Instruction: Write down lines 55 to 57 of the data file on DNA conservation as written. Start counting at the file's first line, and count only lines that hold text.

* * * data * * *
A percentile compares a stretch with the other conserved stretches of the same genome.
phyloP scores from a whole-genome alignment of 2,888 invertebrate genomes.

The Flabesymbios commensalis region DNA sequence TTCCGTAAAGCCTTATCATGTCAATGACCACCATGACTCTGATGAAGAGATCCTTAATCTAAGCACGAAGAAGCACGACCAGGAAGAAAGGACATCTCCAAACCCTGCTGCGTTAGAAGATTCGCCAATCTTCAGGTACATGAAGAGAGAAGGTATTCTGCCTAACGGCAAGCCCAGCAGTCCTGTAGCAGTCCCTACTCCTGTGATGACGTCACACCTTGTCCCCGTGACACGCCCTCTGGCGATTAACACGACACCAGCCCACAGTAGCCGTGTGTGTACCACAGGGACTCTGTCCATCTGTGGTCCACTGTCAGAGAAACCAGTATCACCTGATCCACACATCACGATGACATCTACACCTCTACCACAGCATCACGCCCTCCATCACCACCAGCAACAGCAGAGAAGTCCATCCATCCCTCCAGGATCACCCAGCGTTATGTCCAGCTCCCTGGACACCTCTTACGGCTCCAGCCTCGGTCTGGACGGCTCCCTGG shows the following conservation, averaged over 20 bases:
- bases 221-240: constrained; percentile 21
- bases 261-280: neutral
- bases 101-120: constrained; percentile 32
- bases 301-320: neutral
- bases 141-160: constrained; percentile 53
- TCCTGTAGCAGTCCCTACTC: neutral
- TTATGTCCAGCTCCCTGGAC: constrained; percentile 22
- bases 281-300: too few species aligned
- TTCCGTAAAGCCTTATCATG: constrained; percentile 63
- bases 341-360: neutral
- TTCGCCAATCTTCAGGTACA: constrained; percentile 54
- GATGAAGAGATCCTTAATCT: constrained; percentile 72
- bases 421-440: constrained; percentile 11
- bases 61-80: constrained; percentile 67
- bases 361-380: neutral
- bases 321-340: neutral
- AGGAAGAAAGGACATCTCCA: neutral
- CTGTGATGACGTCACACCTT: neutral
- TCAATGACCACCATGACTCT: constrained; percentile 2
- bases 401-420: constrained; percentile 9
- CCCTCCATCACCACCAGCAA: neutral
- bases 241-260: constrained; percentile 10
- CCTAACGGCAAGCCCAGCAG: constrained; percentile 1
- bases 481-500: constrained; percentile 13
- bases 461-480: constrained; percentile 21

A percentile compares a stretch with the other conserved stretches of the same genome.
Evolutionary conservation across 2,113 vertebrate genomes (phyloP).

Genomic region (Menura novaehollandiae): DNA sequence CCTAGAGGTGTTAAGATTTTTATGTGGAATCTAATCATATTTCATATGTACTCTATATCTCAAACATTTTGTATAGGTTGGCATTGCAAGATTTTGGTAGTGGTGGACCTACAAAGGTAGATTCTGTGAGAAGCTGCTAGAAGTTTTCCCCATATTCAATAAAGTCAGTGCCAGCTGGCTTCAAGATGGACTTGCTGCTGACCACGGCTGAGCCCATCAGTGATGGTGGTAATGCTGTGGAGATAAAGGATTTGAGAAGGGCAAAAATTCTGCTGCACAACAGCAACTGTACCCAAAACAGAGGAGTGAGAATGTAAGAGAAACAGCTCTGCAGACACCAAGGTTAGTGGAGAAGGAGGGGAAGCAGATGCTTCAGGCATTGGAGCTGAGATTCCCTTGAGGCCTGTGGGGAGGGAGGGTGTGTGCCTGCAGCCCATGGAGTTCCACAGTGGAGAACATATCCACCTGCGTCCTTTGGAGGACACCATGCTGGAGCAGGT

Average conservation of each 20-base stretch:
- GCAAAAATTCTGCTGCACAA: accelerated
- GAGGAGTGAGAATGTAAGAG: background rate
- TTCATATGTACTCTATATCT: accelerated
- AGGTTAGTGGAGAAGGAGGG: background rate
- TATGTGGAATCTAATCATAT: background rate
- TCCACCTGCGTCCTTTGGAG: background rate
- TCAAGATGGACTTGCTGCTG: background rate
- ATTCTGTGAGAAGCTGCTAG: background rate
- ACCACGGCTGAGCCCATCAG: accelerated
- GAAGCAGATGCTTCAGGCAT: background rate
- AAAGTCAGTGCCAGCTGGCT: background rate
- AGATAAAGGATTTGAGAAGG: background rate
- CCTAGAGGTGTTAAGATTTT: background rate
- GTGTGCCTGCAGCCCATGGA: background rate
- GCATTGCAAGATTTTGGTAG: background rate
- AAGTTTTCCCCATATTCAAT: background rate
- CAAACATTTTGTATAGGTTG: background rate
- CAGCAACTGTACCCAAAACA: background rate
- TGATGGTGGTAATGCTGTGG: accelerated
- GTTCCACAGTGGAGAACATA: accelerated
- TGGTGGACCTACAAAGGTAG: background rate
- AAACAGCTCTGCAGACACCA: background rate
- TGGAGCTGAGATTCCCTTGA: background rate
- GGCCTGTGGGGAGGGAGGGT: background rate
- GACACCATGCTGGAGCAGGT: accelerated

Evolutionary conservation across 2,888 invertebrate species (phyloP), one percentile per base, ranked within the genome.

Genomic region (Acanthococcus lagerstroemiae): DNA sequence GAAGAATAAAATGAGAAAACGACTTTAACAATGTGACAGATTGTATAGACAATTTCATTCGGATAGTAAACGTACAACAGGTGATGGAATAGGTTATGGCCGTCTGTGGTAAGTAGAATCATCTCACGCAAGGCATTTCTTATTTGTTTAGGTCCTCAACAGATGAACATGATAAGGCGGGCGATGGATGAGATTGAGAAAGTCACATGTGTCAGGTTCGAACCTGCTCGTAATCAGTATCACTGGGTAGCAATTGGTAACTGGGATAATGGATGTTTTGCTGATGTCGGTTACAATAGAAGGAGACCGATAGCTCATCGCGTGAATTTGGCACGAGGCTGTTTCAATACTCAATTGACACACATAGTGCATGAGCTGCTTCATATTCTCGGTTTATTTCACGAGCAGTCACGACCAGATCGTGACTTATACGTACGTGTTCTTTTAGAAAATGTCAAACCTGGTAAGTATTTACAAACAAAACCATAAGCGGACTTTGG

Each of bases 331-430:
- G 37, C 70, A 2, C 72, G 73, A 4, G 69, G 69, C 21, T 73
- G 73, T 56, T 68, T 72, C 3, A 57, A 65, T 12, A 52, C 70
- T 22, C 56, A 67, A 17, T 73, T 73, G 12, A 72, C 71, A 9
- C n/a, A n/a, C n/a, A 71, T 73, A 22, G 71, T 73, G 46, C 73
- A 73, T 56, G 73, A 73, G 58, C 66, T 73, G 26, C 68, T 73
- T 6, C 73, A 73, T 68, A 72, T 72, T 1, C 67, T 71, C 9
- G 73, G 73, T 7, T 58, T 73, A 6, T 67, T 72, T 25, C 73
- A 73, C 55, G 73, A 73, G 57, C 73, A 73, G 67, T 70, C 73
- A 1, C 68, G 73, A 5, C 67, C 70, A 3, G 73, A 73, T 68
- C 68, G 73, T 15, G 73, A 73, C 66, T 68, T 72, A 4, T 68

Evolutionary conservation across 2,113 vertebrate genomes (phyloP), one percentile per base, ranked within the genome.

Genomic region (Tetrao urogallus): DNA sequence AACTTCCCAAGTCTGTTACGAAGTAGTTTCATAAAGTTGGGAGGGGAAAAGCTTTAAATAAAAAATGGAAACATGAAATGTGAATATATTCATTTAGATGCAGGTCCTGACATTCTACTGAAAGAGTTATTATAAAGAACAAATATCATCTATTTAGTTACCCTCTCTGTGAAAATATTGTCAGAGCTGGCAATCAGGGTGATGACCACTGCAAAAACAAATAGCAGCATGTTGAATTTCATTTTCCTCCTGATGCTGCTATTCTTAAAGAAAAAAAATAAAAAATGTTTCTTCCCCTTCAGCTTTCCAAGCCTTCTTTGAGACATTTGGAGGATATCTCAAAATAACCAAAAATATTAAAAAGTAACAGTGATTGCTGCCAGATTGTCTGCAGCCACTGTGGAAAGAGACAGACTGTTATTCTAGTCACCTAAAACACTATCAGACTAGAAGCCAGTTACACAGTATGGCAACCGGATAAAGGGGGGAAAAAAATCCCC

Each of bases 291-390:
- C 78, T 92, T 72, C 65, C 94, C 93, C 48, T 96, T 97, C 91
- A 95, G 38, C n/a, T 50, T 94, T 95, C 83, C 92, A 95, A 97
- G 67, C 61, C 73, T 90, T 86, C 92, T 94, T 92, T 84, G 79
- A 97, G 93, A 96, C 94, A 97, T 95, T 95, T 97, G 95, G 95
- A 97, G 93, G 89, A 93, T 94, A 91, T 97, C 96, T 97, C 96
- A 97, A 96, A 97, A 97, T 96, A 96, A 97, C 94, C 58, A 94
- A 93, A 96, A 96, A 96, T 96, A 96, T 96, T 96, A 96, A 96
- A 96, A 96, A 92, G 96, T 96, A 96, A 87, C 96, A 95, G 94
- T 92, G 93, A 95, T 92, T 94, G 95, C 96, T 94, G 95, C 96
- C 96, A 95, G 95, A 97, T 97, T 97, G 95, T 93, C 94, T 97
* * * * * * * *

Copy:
- TGGAGCTGAGATTCCCTTGA: background rate
- GGCCTGTGGGGAGGGAGGGT: background rate
- GACACCATGCTGGAGCAGGT: accelerated